What Happens if a Card Tells You to Draw More Cards than You Have Left?
If a card tells you to do something to a certain number of the top cards of your deck, and you have fewer cards than that left in your deck, do whatever you're supposed to do to the cards that you have left and continue play as normal. For example, if a card tells you to draw seven cards or to look at the top five cards of your deck, and you have only three cards left in your deck, you draw the top three or look at the top three. Remember, you lose if you can't draw a card at the beginning of your turn, not if you can't draw one because a card told you to.
What Happens if Neither Player Gets a Basic Pokémon Card in His or Her First seven Cards?
Sometimes neither you nor your opponent get any Basic Pokémon cards in your first hands of seven cards. If this happens, both players shuffle and draw seven new cards. In this case, neither player gets to draw an extra card. Repeat this process until at least one of the players has a Basic Pokémon card in his or her hand of seven cards. If the other player still doesn't have a Basic Pokémon card in his or her hand, that player can shuffle and draw seven new cards, but the player who already has a Basic Pokémon card can draw an extra card as usual. Continue this process until each player has a Basic Pokémon card in his or her hand of seven cards.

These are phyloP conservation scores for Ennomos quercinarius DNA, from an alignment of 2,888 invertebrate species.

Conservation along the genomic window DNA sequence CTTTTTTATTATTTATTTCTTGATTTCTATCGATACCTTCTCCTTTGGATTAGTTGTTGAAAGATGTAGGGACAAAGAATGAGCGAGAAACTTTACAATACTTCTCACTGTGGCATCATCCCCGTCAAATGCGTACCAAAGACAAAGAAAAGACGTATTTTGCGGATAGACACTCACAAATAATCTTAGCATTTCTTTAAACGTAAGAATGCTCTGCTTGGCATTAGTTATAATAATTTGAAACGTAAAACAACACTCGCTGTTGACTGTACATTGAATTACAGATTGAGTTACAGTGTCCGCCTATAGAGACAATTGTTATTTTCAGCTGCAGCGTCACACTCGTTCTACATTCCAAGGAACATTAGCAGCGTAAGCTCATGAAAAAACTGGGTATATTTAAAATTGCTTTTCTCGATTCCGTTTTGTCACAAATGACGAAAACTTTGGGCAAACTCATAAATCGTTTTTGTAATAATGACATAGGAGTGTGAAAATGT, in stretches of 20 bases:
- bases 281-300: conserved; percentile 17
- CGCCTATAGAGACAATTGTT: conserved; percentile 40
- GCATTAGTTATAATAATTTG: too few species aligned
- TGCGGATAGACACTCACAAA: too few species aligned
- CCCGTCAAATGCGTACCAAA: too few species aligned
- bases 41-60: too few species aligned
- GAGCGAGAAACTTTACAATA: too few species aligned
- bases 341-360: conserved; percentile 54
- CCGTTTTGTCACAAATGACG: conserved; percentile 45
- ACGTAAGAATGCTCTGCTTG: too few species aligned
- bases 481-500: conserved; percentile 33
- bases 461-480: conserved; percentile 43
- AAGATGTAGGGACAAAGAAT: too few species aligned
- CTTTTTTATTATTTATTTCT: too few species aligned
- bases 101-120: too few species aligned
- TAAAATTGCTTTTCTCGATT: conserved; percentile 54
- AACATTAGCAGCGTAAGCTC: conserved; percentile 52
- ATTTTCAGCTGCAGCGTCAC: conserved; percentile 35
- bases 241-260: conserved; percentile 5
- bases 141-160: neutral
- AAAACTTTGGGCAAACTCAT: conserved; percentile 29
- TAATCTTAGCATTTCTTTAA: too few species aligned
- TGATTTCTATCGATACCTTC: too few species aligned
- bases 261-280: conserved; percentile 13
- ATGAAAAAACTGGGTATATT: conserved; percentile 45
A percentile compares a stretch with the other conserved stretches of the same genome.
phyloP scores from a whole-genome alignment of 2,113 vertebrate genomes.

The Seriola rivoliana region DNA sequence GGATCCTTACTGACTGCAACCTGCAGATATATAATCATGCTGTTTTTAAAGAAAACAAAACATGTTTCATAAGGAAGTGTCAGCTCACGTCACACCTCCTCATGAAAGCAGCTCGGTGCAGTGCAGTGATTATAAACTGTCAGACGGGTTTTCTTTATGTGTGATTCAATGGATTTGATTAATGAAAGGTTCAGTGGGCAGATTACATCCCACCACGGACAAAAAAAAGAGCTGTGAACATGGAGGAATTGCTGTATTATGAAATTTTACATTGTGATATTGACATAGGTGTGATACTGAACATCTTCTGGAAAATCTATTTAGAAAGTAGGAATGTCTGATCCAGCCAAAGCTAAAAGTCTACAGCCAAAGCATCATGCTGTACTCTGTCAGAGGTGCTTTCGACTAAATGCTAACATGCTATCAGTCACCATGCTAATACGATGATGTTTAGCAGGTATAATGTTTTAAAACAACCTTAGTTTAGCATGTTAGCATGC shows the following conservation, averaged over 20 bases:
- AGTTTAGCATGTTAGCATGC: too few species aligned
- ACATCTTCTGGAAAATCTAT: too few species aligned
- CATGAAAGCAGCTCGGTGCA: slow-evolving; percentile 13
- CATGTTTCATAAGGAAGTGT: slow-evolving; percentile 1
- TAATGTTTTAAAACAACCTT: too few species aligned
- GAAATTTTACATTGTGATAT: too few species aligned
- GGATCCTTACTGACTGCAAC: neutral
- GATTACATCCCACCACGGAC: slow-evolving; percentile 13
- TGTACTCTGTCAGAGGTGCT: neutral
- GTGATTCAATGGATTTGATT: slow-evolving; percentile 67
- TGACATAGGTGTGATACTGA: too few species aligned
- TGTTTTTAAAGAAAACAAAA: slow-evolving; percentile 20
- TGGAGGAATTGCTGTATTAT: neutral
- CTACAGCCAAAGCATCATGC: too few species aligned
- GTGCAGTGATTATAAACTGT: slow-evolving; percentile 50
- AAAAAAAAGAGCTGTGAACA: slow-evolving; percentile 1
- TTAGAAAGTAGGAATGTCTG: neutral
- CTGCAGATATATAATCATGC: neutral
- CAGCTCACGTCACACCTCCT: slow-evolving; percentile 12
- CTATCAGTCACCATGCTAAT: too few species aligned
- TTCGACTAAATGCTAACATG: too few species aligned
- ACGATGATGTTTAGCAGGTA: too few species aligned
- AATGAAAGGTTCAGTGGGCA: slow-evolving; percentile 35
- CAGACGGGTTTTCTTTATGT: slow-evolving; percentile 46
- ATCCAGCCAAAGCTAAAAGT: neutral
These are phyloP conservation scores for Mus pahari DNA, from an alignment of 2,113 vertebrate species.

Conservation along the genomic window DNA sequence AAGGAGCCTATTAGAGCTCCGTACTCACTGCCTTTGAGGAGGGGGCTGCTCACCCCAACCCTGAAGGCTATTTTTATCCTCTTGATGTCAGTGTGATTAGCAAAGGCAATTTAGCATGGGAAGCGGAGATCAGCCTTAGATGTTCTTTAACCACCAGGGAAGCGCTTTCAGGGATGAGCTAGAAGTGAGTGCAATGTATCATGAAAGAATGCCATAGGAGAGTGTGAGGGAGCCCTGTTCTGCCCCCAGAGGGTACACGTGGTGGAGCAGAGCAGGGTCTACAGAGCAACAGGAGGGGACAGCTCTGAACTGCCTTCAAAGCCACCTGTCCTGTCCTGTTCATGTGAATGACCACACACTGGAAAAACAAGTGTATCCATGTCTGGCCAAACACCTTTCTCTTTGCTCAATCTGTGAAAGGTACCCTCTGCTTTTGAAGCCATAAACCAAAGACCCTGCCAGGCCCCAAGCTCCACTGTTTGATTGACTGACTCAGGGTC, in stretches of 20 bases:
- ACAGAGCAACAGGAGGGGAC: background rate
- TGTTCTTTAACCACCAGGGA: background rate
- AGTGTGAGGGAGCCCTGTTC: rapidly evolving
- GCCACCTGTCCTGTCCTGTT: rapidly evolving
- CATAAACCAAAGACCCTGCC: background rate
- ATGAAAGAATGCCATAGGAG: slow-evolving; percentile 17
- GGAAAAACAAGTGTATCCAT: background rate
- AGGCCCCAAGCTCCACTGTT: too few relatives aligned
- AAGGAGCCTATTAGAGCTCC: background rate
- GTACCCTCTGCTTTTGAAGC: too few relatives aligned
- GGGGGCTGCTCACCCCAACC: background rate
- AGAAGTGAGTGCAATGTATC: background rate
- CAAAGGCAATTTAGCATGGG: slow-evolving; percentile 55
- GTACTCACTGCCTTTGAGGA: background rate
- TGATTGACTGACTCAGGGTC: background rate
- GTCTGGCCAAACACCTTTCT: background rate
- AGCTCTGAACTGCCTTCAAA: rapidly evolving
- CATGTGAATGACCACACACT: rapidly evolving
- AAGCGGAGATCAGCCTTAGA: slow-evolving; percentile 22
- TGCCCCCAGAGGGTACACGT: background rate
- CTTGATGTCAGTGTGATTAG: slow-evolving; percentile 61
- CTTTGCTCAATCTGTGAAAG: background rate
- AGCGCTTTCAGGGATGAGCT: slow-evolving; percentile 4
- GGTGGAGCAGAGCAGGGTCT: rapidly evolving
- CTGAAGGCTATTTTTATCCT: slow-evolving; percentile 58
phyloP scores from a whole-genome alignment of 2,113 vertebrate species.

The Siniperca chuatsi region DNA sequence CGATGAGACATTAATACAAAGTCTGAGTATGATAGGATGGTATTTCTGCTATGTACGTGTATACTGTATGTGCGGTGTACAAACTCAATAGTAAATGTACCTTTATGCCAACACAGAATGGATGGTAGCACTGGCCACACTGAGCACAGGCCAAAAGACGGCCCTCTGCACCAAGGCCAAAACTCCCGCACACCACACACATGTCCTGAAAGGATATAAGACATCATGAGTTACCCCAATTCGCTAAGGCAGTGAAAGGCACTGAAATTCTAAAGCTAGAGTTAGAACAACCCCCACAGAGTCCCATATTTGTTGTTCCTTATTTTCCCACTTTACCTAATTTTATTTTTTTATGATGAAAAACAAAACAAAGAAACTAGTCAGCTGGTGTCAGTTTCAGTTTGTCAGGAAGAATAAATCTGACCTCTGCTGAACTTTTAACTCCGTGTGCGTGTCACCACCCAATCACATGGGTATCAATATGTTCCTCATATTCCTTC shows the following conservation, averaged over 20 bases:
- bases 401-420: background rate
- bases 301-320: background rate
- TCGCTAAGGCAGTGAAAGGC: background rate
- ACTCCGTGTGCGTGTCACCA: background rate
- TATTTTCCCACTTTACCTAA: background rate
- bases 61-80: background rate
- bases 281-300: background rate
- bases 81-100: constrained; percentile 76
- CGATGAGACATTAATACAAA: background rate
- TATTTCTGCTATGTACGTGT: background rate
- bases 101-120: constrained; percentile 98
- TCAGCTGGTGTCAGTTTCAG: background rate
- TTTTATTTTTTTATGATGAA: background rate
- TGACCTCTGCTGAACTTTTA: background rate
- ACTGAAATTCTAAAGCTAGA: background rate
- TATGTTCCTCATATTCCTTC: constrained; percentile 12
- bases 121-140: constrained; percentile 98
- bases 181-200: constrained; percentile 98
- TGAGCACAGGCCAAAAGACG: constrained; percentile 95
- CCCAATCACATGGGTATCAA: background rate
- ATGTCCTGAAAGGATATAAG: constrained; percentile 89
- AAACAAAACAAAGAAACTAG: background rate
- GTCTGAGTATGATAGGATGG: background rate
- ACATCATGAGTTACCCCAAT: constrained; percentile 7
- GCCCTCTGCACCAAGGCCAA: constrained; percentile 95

What Happens if Both Players Win at the Same Time?
You win if you take your last Prize or if your opponent has no Benched Pokémon to replace his or her Active Pokémon if it gets Knocked Out or otherwise removed from play. But it might happen that both players "win" in one of these ways at the same time. If this happens, play Sudden Death. However, if you win in both ways and your opponent wins in only one way, you win!
What's Sudden Death?